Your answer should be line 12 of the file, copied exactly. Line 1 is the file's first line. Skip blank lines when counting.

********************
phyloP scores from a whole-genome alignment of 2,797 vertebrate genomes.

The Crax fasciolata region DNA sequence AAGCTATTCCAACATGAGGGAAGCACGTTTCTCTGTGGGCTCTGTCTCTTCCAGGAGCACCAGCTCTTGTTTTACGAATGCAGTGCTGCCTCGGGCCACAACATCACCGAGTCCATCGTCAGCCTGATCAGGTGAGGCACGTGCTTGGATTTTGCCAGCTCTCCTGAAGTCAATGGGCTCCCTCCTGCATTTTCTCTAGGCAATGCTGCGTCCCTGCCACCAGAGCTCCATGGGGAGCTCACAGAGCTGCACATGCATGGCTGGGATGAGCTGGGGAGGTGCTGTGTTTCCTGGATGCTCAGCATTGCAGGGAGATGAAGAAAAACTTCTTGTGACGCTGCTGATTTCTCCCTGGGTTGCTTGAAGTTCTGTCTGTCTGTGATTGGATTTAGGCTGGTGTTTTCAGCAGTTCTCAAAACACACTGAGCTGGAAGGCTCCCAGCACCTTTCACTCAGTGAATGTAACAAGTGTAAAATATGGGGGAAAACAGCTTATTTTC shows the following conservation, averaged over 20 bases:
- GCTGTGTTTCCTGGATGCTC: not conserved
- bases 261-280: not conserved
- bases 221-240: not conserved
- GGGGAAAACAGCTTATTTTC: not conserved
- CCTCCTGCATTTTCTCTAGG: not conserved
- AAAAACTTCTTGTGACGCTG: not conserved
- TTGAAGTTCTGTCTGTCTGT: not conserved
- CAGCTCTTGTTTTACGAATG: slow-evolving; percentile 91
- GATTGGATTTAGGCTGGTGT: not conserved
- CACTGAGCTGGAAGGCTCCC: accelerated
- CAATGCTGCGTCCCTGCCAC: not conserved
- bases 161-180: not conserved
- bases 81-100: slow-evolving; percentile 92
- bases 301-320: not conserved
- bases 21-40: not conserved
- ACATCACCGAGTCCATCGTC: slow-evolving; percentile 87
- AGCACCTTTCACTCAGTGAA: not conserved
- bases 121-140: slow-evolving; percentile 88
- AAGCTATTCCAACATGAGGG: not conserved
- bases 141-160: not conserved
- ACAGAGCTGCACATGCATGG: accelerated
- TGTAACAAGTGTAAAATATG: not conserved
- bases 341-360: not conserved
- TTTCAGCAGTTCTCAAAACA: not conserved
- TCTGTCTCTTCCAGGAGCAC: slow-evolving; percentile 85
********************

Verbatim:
- CACTGAGCTGGAAGGCTCCC: accelerated